Alum Joyce Epp’s academic journey in mathematics led her to a rewarding career saving lives with numbers
February 9, 2016
Okanagan (Kelowna, BC)
BSc, UBC (2015)
"This work has the potential to greatly influence early detection in BC and many of the 1-in-9 Canadian women diagnosed with breast cancer."
AT THE BC CANCER AGENCY, UBC alum Joyce Epp works with a combination of biology, computer science, economics, statistics and math applications.
“Having a prior understanding of these subjects has helped prepare me for new projects in previously unknown subjects, such as cancer research,” she says.
As an early detection research intern, Epp’s primary job is to work directly with research projects. Her current project aims to provide clinicians and policy makers with a quantitative tool to guide treatment and early detection decisions.
“Since early detection is of extreme importance in cancer survival, as part of a larger micro-simulation project, this work has the potential to greatly influence early detection in British Columbia and many of the 1-in-9 Canadian women diagnosed with breast cancer in the years to come.”
As a student, Epp quickly realized UBC’s Okanagan campus had much more to offer than beautiful weather and a great location.
Soon after arriving on campus she got involved with the Quantitative Sciences Course Union (QSCU) as VP of Finance and became an undergraduate teaching assistant.
“I made an effort to become actively involved in events held on campus. Despite the challenge of learning how to time manage, I was able to take on even more responsibilities and still be able to maintain sound academic performance.”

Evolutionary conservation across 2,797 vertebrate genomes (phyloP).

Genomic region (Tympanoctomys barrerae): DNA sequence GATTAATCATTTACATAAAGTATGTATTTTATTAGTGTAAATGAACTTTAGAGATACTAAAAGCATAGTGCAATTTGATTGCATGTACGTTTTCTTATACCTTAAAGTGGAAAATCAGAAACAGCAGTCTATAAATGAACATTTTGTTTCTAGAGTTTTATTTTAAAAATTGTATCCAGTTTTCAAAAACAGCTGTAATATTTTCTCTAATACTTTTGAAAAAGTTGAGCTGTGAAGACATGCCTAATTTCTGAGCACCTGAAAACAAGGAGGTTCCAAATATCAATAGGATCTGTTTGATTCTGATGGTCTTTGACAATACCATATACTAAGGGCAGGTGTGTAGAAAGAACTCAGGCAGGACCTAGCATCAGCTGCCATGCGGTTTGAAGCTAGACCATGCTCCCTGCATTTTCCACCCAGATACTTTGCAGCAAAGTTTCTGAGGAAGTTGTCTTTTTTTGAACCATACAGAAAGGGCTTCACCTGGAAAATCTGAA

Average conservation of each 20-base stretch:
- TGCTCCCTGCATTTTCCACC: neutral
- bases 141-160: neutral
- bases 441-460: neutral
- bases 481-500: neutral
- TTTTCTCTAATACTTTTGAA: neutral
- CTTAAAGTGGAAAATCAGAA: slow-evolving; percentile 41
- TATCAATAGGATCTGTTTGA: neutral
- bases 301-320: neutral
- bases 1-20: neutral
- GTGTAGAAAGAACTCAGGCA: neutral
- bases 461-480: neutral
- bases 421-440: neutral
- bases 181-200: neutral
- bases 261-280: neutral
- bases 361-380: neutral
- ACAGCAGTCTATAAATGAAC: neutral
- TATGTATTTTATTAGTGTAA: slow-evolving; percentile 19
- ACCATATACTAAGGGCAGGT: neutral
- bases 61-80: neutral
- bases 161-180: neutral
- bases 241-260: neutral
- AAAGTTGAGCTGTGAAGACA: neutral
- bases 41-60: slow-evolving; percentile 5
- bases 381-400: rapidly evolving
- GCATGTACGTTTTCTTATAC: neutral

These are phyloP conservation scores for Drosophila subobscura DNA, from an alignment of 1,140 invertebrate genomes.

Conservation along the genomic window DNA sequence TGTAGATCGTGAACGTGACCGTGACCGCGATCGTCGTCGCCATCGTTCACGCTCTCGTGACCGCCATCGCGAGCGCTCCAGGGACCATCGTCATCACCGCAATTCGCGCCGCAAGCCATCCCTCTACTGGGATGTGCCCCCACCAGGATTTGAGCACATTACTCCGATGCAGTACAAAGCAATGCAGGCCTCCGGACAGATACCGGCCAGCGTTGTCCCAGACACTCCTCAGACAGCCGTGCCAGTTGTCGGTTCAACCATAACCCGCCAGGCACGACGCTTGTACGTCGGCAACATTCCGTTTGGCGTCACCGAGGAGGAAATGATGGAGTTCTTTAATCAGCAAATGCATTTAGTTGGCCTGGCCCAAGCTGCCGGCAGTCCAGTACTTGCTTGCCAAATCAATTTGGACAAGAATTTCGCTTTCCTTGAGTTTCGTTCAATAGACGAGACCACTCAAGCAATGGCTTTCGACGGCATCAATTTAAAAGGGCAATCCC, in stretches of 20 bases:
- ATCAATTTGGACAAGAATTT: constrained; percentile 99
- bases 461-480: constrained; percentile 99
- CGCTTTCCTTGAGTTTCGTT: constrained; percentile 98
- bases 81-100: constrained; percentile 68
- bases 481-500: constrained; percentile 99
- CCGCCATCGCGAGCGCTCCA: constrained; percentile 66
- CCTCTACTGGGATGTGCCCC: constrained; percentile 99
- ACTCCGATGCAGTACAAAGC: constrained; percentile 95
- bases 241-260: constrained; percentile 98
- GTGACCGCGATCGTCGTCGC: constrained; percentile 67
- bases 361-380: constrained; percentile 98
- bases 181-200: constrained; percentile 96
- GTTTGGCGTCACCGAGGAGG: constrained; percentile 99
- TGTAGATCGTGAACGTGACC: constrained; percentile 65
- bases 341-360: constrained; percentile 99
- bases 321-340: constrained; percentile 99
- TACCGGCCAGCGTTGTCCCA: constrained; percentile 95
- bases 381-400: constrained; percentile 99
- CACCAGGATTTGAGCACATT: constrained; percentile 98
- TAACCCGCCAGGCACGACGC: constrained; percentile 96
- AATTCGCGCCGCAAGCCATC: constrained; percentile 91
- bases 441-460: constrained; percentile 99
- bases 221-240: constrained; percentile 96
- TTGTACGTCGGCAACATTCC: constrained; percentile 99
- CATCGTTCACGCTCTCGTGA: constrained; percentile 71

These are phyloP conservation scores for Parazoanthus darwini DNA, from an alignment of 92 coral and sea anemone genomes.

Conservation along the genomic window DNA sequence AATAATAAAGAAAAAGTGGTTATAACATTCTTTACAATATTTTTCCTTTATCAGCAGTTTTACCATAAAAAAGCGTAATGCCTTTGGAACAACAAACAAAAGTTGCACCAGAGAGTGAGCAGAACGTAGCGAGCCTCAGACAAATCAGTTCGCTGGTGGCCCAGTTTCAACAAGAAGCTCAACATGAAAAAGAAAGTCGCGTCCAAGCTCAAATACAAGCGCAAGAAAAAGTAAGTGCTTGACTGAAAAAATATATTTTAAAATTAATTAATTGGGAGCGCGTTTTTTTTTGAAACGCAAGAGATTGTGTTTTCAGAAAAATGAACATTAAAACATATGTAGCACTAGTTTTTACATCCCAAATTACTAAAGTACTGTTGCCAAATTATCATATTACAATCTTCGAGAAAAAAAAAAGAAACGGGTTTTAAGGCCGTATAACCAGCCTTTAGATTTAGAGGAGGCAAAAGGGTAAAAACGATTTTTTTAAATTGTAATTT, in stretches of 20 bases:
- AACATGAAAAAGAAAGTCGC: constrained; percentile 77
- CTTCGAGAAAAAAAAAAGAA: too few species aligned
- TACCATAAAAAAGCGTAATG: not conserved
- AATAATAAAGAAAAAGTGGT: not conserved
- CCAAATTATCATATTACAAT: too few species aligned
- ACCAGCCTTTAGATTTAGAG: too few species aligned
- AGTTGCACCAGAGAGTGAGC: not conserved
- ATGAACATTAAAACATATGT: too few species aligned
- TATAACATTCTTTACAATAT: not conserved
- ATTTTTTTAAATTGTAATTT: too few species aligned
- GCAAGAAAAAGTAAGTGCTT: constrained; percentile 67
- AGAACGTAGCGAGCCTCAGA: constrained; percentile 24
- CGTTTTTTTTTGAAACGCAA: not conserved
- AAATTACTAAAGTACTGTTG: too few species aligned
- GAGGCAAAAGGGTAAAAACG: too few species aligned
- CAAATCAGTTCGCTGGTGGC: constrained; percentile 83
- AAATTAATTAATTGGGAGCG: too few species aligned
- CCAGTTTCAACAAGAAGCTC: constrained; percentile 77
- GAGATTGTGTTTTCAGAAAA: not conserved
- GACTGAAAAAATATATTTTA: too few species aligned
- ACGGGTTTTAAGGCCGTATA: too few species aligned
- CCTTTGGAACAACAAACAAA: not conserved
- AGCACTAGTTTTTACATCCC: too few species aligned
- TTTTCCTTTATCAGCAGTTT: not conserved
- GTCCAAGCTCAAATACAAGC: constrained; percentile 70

The resources and networking opportunities provided by the QSCU were a major contributor to Epp’s UBC experience. In fact, Epp learned about her current position while attending QSCU’s Career Day.
RESEARCH & TEACHING HIGHLIGHTS
Epp chose UBC Okanagan for several reasons, the most compelling of which was her desire to attend a well-respected Canadian university that offers the benefits of a close-knit campus community. The prospect of small classes and being able to interact closely with professors made it a simple decision.
For Epp, one of the many highlights of attending UBC Okanagan was being surrounded by research.
“Current and interesting research posters line the walls of the campus buildings, serving as a reminder of the impact UBC faculty, grads, undergrads, and staff have on society, both local and global,” she says.
“There are many professors who supervise undergraduate research, providing opportunities for students that may not be available at other universities.”
While Epp has high praise for all of her former professors, she particularly credits Associate Professor Rebecca Tyson for her academic success.
“Professor Tyson’s enthusiasm for the courses she teaches is contagious. The course content was challenging at times, but she made a genuine effort to help me understand the course concepts.
“She also was willing to share her story of being a woman in the field of math and the challenges that she faced along the way to becoming a professor.”
“UBC gave me the confidence to reason through a problem, find an answer, and evaluate the solution,” says Epp. “Perhaps the most important thing my UBC experience has provided is the ability to learn.
“I use unfamiliar programs and analysis methods, but I am able to work with these tools using the foundation of skills I developed at UBC.”
Epp plans to continue to use her training in math and science to help people.
“It’s easy to get caught up in day-to-day living and sometimes forget that the world is full of hurting people. And while I’m not volunteering in a foreign country, it is still possible to help right here in the Okanagan.
“Learning math at UBC opened my eyes to the possibilities that can be achieved with math, including the breast cancer research I am doing now.”
Epp’s knowledge, experience and skills combined with her desire to assist others position her for the exciting unexplored possibilities that lie ahead.
—by May Li